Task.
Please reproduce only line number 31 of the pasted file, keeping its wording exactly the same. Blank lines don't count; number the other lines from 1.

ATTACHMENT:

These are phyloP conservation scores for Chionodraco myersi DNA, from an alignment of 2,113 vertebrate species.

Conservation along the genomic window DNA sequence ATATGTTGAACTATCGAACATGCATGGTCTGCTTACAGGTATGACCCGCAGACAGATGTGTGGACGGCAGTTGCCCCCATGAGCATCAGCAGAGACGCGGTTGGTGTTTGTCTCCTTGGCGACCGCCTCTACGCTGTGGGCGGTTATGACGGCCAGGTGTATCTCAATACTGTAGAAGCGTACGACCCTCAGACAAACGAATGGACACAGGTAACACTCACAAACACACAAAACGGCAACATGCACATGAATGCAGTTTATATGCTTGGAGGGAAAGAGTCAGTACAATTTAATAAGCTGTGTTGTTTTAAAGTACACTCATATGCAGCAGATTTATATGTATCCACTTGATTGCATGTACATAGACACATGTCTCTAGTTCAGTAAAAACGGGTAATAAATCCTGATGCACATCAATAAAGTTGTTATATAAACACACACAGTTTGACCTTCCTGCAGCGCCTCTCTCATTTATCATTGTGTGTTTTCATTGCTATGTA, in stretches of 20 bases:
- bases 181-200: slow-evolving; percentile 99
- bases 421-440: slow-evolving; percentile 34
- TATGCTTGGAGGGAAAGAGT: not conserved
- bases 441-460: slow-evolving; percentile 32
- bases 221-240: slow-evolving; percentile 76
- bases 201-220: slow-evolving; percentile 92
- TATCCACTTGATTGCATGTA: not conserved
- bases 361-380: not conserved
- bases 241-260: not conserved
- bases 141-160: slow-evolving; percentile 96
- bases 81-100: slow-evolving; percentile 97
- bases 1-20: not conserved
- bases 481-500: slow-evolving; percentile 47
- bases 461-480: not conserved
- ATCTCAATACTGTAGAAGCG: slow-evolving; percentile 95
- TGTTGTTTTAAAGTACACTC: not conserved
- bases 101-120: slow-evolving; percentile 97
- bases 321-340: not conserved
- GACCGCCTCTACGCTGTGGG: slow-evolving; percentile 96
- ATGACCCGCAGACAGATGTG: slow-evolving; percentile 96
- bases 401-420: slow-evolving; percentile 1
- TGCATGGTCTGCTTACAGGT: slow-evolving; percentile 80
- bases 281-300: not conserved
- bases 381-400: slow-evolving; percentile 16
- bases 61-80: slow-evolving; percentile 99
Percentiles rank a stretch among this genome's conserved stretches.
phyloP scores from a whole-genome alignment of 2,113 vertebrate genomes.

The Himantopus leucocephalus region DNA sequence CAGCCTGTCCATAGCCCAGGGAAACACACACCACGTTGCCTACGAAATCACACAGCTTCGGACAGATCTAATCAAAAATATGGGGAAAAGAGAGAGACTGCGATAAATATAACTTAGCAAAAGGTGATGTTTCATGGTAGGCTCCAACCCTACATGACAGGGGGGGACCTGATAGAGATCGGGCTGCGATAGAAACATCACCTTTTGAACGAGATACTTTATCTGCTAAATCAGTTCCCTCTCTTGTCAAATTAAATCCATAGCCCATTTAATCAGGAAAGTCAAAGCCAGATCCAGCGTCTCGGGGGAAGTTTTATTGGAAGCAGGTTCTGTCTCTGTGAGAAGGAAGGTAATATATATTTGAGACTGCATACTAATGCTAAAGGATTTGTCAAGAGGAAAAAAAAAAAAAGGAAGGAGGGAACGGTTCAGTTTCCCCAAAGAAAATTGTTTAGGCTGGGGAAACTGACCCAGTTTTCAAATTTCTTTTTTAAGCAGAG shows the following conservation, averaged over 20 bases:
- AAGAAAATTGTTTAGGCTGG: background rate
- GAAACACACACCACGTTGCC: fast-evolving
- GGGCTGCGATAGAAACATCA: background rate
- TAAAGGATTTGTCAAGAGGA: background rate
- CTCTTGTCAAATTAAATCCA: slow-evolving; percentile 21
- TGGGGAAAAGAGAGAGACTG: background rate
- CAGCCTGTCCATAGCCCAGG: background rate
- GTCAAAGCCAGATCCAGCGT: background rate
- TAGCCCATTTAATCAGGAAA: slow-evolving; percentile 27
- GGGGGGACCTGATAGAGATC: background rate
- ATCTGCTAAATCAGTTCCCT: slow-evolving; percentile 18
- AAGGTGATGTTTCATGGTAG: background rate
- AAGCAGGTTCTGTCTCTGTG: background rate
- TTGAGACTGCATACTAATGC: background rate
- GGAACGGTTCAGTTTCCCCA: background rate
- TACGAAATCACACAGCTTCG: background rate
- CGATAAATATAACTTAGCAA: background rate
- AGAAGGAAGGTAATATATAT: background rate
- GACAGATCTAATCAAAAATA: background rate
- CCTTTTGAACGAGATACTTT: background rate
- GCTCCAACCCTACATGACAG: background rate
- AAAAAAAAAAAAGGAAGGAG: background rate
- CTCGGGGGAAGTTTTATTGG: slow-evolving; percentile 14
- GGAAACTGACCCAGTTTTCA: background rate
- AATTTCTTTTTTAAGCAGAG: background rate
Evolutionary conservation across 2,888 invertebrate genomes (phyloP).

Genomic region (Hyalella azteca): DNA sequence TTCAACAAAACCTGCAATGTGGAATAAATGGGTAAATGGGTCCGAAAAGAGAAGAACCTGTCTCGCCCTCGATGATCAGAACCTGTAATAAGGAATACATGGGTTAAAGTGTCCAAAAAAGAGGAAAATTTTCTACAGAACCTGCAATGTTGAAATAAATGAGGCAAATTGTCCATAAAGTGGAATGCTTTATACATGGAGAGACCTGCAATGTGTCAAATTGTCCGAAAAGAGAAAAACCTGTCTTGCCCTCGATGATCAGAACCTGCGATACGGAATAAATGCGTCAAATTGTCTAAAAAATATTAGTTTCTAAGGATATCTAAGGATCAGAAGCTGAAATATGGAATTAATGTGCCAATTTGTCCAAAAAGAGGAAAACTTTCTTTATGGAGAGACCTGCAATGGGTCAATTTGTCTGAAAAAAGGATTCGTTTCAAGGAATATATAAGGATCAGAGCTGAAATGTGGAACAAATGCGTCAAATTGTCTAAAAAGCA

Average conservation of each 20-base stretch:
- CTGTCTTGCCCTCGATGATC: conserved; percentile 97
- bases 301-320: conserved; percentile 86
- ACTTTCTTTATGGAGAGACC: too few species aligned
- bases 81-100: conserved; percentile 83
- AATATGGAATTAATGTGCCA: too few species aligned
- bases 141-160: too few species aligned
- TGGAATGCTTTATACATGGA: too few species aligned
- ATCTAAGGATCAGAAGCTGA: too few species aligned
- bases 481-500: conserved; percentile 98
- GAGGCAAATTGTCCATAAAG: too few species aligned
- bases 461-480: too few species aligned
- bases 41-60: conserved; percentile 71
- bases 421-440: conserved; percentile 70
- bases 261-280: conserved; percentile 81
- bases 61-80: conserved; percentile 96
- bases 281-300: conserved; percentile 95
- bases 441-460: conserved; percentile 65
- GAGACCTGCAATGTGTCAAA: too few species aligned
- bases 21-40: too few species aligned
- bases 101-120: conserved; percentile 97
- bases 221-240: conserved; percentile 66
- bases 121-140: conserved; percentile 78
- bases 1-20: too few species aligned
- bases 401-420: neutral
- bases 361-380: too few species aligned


- AAGAAAATTGTTTAGGCTGG: background rate